Sustainability-linked loans are expected to rapidly grow as both issuers and investors become more familiar with their advantages.
The growth of these loans in the U.S. follows their development and speedy expansion over the preceding two years in Europe and the Asia-Pacific region, as an offshoot of “traditional” green finance.
Green finance—which began with “green bonds” about a decade ago—was developed to assist companies in funding projects with positive environmental or climate benefits.
The essential idea of a green bond or green loan is that the proceeds are used to finance a specific green project, such as a renewable energy project or a clean transportation project.
The development of the asset class required careful consideration of standards for what would be considered a “green” project. The International Capital Market Association first published in 2014 the “Green Bond Principles”, a voluntary set of guidelines to enhance transparency and disclosure whilst promoting integrity in the green bond market.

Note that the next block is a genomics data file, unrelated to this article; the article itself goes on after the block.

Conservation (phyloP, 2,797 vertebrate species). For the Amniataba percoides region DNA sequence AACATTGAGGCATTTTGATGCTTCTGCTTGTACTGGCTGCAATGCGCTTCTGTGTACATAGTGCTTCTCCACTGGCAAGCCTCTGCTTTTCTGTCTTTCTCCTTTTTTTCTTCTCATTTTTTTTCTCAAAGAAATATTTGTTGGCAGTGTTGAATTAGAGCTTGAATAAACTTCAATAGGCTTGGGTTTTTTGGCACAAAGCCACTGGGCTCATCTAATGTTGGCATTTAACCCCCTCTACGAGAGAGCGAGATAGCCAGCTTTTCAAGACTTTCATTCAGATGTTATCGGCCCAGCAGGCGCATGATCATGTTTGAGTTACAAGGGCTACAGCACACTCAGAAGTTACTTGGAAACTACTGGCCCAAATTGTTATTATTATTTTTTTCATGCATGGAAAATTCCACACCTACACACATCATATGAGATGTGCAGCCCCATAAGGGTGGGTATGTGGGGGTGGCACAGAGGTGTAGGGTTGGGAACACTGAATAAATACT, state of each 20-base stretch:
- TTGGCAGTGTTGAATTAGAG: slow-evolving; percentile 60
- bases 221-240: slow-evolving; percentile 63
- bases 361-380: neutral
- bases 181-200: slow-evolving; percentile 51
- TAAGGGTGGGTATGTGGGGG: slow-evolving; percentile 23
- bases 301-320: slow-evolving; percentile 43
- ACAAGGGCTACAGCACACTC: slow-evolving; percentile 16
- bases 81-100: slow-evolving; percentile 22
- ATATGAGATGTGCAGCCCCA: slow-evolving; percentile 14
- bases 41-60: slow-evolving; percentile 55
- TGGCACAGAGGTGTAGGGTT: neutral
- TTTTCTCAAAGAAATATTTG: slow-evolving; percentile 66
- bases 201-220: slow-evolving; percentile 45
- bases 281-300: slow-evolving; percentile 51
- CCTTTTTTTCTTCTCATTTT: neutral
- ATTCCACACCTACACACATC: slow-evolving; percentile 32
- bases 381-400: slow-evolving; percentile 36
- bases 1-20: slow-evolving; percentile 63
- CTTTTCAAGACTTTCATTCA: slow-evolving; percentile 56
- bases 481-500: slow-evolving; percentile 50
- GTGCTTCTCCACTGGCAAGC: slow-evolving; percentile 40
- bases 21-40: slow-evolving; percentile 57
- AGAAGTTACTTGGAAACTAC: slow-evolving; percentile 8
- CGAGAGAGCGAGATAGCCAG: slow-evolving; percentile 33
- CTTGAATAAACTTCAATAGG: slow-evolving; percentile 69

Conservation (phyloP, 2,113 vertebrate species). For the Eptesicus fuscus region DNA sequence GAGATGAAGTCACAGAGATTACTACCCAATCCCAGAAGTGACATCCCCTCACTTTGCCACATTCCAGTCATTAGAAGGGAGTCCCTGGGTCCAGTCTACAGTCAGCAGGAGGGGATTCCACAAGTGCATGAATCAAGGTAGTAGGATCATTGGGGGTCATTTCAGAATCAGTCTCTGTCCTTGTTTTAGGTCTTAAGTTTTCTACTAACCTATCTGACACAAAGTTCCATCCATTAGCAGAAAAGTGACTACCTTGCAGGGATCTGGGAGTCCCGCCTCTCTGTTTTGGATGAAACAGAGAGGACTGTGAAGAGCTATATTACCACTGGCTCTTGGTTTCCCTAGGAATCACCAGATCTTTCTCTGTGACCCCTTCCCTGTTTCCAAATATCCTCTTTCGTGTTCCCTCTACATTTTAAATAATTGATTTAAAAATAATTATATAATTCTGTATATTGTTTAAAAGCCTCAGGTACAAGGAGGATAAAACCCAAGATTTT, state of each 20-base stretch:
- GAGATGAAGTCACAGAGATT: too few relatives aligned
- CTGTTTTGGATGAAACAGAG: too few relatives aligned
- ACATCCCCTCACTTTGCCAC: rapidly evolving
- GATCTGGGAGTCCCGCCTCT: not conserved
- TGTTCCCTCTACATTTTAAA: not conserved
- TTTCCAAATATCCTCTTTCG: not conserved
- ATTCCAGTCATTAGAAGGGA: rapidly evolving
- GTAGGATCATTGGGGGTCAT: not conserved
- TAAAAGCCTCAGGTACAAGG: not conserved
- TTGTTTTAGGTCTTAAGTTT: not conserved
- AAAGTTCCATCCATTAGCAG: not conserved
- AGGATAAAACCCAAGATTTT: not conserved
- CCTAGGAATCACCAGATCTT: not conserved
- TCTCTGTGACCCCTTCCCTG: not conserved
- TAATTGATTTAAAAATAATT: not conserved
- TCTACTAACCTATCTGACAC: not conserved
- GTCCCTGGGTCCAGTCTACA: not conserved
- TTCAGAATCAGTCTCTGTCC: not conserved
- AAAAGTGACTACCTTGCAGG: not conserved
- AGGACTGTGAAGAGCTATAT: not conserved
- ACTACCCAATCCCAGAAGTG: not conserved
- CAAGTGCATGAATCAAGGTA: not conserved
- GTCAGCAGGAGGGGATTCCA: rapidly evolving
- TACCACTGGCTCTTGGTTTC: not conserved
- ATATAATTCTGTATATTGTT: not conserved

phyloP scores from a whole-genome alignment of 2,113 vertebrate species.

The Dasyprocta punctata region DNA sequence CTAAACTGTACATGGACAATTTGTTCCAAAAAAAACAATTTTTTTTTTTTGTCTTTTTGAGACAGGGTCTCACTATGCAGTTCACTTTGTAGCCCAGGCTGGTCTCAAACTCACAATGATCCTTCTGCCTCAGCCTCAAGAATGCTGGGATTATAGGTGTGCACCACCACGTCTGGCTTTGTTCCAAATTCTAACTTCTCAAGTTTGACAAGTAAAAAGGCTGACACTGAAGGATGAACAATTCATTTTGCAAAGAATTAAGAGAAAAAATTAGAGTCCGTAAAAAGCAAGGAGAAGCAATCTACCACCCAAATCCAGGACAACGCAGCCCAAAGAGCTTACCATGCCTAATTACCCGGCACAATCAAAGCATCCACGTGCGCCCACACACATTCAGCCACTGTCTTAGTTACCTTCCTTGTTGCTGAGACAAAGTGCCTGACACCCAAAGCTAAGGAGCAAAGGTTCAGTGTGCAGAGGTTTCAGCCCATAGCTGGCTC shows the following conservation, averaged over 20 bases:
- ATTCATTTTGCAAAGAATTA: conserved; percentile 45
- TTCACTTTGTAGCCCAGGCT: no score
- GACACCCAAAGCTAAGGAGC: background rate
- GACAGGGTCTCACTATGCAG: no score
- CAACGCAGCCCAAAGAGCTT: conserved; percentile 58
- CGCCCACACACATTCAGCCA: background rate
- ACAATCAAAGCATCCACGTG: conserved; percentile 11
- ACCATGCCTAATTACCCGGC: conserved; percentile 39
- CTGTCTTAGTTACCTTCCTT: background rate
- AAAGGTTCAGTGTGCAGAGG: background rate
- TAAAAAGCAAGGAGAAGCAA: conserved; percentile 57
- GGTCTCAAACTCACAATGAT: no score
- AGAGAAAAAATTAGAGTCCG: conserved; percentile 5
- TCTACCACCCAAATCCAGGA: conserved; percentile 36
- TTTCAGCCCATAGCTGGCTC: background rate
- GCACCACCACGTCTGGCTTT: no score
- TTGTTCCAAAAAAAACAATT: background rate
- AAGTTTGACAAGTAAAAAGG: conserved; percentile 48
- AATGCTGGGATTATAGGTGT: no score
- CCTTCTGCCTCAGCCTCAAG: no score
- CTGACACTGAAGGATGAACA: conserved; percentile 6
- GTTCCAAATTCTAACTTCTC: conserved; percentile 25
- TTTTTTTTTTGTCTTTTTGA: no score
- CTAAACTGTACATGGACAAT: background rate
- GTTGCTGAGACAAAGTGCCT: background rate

More recently, in 2018, the Loan Market Association (LMA) and Asia Pacific Loan Market Association (APLMA) published the first iteration of the “Green Loan Principles” for the syndicated lending market, subsequently extended in partnership with the Loan Syndications and Trading Association (LSTA).
Sustainability-linked loans, while often grouped together with more traditional green finance assets, represent a different approach. Rather than obliging a borrower to use the proceeds of such loans for a specific, predetermined green purpose or project, sustainability-linked loans are typically made available for the company’s general use.
The key element is that the underlying credit agreement’s terms—generally, the interest rate—are linked to improvements in the company’s sustainability, which can be a general environmental, social and corporate governance (ESG) rating (typically provided by a third party rating agency) or a more narrowly defined measure, such as reducing a company’s level of greenhouse gas emissions.
This linkage creates a concrete, demonstrable financial incentive for improving the selected ESG performance metrics. In other words, the better the sustainability performance demonstrated by a company, the lower the interest rate it is able to secure.
Significant Steps Forward
Over the last year, and especially the most recent quarter, this nascent segment of the syndicated loan market has taken a couple of significant steps forward, establishing a foothold in the U.S. market and developing a global framework of guidelines and standards to enhance the integrity of the asset class.